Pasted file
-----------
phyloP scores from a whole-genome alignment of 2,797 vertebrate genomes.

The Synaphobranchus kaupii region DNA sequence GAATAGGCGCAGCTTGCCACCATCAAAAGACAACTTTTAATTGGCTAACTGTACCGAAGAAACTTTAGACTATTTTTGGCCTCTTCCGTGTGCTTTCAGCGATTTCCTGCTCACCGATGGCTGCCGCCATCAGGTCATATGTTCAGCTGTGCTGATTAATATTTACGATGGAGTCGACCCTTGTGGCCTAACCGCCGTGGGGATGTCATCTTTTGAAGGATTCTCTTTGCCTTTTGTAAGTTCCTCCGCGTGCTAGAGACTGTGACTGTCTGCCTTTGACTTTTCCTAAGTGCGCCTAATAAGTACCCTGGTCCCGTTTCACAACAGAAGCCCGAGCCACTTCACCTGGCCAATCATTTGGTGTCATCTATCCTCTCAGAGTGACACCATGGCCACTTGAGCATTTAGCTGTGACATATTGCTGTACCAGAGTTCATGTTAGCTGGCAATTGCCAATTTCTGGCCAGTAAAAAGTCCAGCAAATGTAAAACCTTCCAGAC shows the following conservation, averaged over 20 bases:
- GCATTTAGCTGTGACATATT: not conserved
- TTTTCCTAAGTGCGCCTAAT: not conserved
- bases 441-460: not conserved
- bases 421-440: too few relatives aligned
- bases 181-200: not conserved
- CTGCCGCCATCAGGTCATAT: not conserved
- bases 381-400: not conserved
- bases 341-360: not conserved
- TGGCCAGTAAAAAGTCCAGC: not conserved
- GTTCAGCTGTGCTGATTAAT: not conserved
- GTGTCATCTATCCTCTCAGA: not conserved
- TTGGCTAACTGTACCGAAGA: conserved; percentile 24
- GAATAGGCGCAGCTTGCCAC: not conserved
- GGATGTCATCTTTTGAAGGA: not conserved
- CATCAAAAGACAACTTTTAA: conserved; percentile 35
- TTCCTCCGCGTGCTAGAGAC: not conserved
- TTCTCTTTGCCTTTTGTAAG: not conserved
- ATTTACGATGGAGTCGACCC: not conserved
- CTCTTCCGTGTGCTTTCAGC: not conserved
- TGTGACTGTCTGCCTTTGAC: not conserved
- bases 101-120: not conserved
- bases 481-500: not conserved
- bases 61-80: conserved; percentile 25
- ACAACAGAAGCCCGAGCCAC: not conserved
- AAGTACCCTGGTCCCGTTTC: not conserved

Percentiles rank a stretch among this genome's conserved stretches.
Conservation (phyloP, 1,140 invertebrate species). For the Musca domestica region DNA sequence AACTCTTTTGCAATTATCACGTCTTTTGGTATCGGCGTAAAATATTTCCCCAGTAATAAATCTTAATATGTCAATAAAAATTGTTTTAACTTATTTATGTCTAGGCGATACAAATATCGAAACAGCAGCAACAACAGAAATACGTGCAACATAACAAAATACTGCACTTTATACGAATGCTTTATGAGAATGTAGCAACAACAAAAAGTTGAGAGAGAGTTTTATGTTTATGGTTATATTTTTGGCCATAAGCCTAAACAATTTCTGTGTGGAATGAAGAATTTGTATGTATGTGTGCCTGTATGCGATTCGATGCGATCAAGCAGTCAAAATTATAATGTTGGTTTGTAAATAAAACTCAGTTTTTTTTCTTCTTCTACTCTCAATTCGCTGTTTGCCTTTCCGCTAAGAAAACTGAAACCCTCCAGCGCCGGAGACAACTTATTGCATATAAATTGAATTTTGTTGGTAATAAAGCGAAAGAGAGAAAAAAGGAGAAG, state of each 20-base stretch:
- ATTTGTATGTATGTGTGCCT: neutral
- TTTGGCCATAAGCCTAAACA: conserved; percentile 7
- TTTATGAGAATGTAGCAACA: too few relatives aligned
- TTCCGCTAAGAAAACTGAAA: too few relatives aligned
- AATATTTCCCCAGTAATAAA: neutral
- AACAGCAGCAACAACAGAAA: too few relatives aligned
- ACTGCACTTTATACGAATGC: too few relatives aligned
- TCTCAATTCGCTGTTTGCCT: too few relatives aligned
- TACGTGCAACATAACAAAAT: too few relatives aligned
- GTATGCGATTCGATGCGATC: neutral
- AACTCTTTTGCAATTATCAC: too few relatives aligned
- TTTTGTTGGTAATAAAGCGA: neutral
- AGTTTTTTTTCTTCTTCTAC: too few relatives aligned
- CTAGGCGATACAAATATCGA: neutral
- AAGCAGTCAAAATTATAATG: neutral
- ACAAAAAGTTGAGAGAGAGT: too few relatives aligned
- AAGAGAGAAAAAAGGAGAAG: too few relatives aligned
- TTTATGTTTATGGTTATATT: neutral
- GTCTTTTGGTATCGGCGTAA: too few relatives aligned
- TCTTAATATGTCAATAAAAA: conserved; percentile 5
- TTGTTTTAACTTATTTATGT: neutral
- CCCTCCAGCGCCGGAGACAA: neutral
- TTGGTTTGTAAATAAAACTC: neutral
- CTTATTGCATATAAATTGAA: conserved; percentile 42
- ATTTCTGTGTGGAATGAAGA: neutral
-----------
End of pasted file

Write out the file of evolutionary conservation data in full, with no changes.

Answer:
phyloP scores from a whole-genome alignment of 2,797 vertebrate genomes.

The Synaphobranchus kaupii region DNA sequence GAATAGGCGCAGCTTGCCACCATCAAAAGACAACTTTTAATTGGCTAACTGTACCGAAGAAACTTTAGACTATTTTTGGCCTCTTCCGTGTGCTTTCAGCGATTTCCTGCTCACCGATGGCTGCCGCCATCAGGTCATATGTTCAGCTGTGCTGATTAATATTTACGATGGAGTCGACCCTTGTGGCCTAACCGCCGTGGGGATGTCATCTTTTGAAGGATTCTCTTTGCCTTTTGTAAGTTCCTCCGCGTGCTAGAGACTGTGACTGTCTGCCTTTGACTTTTCCTAAGTGCGCCTAATAAGTACCCTGGTCCCGTTTCACAACAGAAGCCCGAGCCACTTCACCTGGCCAATCATTTGGTGTCATCTATCCTCTCAGAGTGACACCATGGCCACTTGAGCATTTAGCTGTGACATATTGCTGTACCAGAGTTCATGTTAGCTGGCAATTGCCAATTTCTGGCCAGTAAAAAGTCCAGCAAATGTAAAACCTTCCAGAC shows the following conservation, averaged over 20 bases:
- GCATTTAGCTGTGACATATT: not conserved
- TTTTCCTAAGTGCGCCTAAT: not conserved
- bases 441-460: not conserved
- bases 421-440: too few relatives aligned
- bases 181-200: not conserved
- CTGCCGCCATCAGGTCATAT: not conserved
- bases 381-400: not conserved
- bases 341-360: not conserved
- TGGCCAGTAAAAAGTCCAGC: not conserved
- GTTCAGCTGTGCTGATTAAT: not conserved
- GTGTCATCTATCCTCTCAGA: not conserved
- TTGGCTAACTGTACCGAAGA: conserved; percentile 24
- GAATAGGCGCAGCTTGCCAC: not conserved
- GGATGTCATCTTTTGAAGGA: not conserved
- CATCAAAAGACAACTTTTAA: conserved; percentile 35
- TTCCTCCGCGTGCTAGAGAC: not conserved
- TTCTCTTTGCCTTTTGTAAG: not conserved
- ATTTACGATGGAGTCGACCC: not conserved
- CTCTTCCGTGTGCTTTCAGC: not conserved
- TGTGACTGTCTGCCTTTGAC: not conserved
- bases 101-120: not conserved
- bases 481-500: not conserved
- bases 61-80: conserved; percentile 25
- ACAACAGAAGCCCGAGCCAC: not conserved
- AAGTACCCTGGTCCCGTTTC: not conserved

Percentiles rank a stretch among this genome's conserved stretches.
Conservation (phyloP, 1,140 invertebrate species). For the Musca domestica region DNA sequence AACTCTTTTGCAATTATCACGTCTTTTGGTATCGGCGTAAAATATTTCCCCAGTAATAAATCTTAATATGTCAATAAAAATTGTTTTAACTTATTTATGTCTAGGCGATACAAATATCGAAACAGCAGCAACAACAGAAATACGTGCAACATAACAAAATACTGCACTTTATACGAATGCTTTATGAGAATGTAGCAACAACAAAAAGTTGAGAGAGAGTTTTATGTTTATGGTTATATTTTTGGCCATAAGCCTAAACAATTTCTGTGTGGAATGAAGAATTTGTATGTATGTGTGCCTGTATGCGATTCGATGCGATCAAGCAGTCAAAATTATAATGTTGGTTTGTAAATAAAACTCAGTTTTTTTTCTTCTTCTACTCTCAATTCGCTGTTTGCCTTTCCGCTAAGAAAACTGAAACCCTCCAGCGCCGGAGACAACTTATTGCATATAAATTGAATTTTGTTGGTAATAAAGCGAAAGAGAGAAAAAAGGAGAAG, state of each 20-base stretch:
- ATTTGTATGTATGTGTGCCT: neutral
- TTTGGCCATAAGCCTAAACA: conserved; percentile 7
- TTTATGAGAATGTAGCAACA: too few relatives aligned
- TTCCGCTAAGAAAACTGAAA: too few relatives aligned
- AATATTTCCCCAGTAATAAA: neutral
- AACAGCAGCAACAACAGAAA: too few relatives aligned
- ACTGCACTTTATACGAATGC: too few relatives aligned
- TCTCAATTCGCTGTTTGCCT: too few relatives aligned
- TACGTGCAACATAACAAAAT: too few relatives aligned
- GTATGCGATTCGATGCGATC: neutral
- AACTCTTTTGCAATTATCAC: too few relatives aligned
- TTTTGTTGGTAATAAAGCGA: neutral
- AGTTTTTTTTCTTCTTCTAC: too few relatives aligned
- CTAGGCGATACAAATATCGA: neutral
- AAGCAGTCAAAATTATAATG: neutral
- ACAAAAAGTTGAGAGAGAGT: too few relatives aligned
- AAGAGAGAAAAAAGGAGAAG: too few relatives aligned
- TTTATGTTTATGGTTATATT: neutral
- GTCTTTTGGTATCGGCGTAA: too few relatives aligned
- TCTTAATATGTCAATAAAAA: conserved; percentile 5
- TTGTTTTAACTTATTTATGT: neutral
- CCCTCCAGCGCCGGAGACAA: neutral
- TTGGTTTGTAAATAAAACTC: neutral
- CTTATTGCATATAAATTGAA: conserved; percentile 42
- ATTTCTGTGTGGAATGAAGA: neutral